When he was 18, Frederick plotted to flee to England with Hans Hermann von Katte and other junior army officers. While the royal retinue was near Mannheim in the Electoral Palatinate, Robert Keith, Peter's brother, had an attack of conscience when the conspirators were preparing to escape and begged Frederick William for forgiveness on August 5, 1730; Frederick and Katte were subsequently arrested and imprisoned in Küstrin. Because they were army officers who had tried to flee Prussia for Great Britain, Frederick William leveled an accusation of treason against the pair. The king threatened the crown prince with the death penalty, then considered forcing Frederick to renounce the succession in favour of his brother, Augustus William, although either option would have been difficult to justify to the Reichstag of the Holy Roman Empire. The king forced Frederick to watch the decapitation of his confidant Katte at Küstrin on November 6, leaving the crown prince to faint away and suffer hallucinations for the following two days.

Frederick was granted a royal pardon and released from his cell on November 18, although he remained stripped of his military rank. Instead of returning to Berlin, however, he was forced to remain in Küstrin and began rigorous schooling in statecraft and administration for the War and Estates Departments on November 20. Tensions eased slightly when Frederick William visited Küstrin a year later, and Frederick was allowed to visit Berlin on the occasion of his sister Wilhelmina's marriage to Margrave Frederick of Bayreuth on November 20, 1731. The crown prince returned to Berlin after finally being released from his tutelage at Küstrin on 26 February 1732.

Frederick William considered marrying Frederick to Elisabeth of Mecklenburg-Schwerin, the niece of Empress Anna of Russia, but this plan was ardently opposed by Prince Eugene of Savoy. Frederick himself proposed marrying Maria Theresa of Austria in return for renouncing the succession. Instead, Eugene persuaded Frederick William, through Seckendorff, that the crown prince should marry Elisabeth Christine of Brunswick-Bevern, a Protestant relative of the Austrian Habsburgs. Although Frederick wrote to his sister that, "There can be neither love nor friendship between us," and he considered suicide, he went along with the wedding on June 12, 1733. He had little in common with his bride and resented the political marriage as an example of the Austrian interference which had plagued Prussia since 1701. Once Frederick secured the throne in 1740, he prevented Elisabeth from visiting his court in Potsdam, granting her instead Schönhausen Palace and apartments at the Berliner Stadtschloss. Frederick bestowed the title of the heir to the throne, "Prince of Prussia", on his brother Augustus William; despite this, his wife remained devoted to him.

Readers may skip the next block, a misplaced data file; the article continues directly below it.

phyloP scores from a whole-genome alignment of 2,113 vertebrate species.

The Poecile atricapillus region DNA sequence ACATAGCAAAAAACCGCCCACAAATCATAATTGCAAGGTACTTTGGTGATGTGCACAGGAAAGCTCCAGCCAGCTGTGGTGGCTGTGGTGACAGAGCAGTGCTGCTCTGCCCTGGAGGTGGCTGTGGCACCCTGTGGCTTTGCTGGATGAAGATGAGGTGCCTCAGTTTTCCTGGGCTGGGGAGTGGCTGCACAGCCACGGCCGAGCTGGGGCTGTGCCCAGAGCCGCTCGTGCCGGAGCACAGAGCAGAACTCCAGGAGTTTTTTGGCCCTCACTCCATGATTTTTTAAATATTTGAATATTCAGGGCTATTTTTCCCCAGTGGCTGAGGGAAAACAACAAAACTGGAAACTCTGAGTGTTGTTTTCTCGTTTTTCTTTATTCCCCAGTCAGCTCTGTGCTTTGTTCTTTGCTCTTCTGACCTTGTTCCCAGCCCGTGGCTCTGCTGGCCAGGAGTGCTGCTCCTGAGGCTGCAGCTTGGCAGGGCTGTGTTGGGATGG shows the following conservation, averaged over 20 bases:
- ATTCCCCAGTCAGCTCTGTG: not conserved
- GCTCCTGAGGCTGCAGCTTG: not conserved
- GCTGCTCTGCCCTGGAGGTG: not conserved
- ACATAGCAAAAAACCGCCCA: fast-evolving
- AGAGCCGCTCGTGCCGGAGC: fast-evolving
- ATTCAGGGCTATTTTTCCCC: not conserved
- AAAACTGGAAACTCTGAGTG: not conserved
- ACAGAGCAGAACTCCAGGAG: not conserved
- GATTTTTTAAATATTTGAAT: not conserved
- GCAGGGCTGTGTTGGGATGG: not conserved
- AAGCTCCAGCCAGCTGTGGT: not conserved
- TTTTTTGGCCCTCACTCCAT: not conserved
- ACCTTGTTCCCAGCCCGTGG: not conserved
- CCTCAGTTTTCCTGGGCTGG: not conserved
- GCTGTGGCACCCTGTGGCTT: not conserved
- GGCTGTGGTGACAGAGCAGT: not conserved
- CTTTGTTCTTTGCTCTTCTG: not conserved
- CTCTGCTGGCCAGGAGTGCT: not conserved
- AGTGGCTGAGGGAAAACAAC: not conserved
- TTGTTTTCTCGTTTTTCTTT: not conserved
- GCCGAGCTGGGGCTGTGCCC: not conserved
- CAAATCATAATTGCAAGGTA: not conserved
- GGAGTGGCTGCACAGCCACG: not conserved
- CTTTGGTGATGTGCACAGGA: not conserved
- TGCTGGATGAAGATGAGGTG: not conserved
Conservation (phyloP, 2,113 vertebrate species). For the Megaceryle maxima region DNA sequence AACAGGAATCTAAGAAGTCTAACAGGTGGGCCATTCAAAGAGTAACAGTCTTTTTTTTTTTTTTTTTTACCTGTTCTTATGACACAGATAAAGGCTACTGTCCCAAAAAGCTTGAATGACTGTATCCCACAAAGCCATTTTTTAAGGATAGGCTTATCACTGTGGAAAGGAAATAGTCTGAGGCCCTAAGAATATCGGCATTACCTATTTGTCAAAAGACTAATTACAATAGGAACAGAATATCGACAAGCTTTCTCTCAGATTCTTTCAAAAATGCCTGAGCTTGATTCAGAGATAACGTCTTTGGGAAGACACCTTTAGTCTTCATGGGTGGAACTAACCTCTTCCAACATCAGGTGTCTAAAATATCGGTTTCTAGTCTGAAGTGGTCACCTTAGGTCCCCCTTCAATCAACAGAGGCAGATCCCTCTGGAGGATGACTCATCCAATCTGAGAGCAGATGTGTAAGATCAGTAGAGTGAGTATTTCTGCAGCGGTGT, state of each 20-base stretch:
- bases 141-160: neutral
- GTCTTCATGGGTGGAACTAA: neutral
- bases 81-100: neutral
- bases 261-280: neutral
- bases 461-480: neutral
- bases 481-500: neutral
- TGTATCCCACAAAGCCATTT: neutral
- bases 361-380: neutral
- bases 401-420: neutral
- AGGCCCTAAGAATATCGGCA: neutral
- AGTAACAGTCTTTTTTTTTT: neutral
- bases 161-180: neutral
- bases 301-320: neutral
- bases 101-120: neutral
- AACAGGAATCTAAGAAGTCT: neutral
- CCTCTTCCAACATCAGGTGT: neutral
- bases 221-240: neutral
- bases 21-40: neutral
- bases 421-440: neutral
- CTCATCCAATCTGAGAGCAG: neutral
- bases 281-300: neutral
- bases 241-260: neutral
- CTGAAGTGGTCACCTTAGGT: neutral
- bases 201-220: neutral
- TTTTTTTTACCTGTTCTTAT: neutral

Frederick was restored to the Prussian Army as Colonel of the Regiment von der Goltz, stationed near Nauen and Neuruppin. When Prussia provided a contingent of troops to aid Austria during the War of the Polish Succession, Frederick studied under Prince Eugene of Savoy during the campaign against France on the Rhine. Frederick William, weakened by gout brought about by the campaign, granted Frederick Schloss Rheinsberg in Rheinsberg, north of Neuruppin. In Rheinsberg, Frederick assembled a small number of musicians, actors and other artists. He spent his time reading, watching dramatic plays, making and listening to music, and regarded this time as one of the happiest of his life. Frederick formed the " Bayard Order" to discuss warfare with his friends; Heinrich August de la Motte Fouqué was made the grand master of the gathering.

The works of Niccolò Machiavelli, such as The Prince, were considered a guideline for the behaviour of a king in Frederick's age. In 1739, Frederick finished his Anti-Machiavel — an idealistic writing in which he opposes Machiavelli. It was published anonymously in 1740, but Voltaire distributed it in Amsterdam to great popularity. Frederick's years dedicated to the arts instead of politics ended upon the 1740 death of Frederick William and his inheritance of the Kingdom of Prussia.

Kingship

Growth of Brandenburg-Prussia (1600-1795).
Growth of Brandenburg-Prussia (1600-1795).

Before his accession, Frederick was told by D'Alembert, "The philosophers and the men of letters in every land have long looked upon you, Sire, as their leader and model." Such devotion, however, had to be tempered by political realities. When Frederick ascended the throne as " King in Prussia" in 1740, Prussia consisted of scattered territories, including Cleves, Mark, and Ravensberg in the west of the Holy Roman Empire; Brandenburg, Hither Pomerania, and Farther Pomerania in the east of the Empire; and the former Duchy of Prussia, outside of the Empire bordering the Polish-Lithuanian Commonwealth. He was titled King in Prussia because this was only part of historic Prussia; he was to declare himself King of Prussia after acquiring most of the rest in 1772.

Warfare

Battle of Hohenfriedberg, Attack of the Prussian Infantry, by Carl Röchling. Oil on canvas.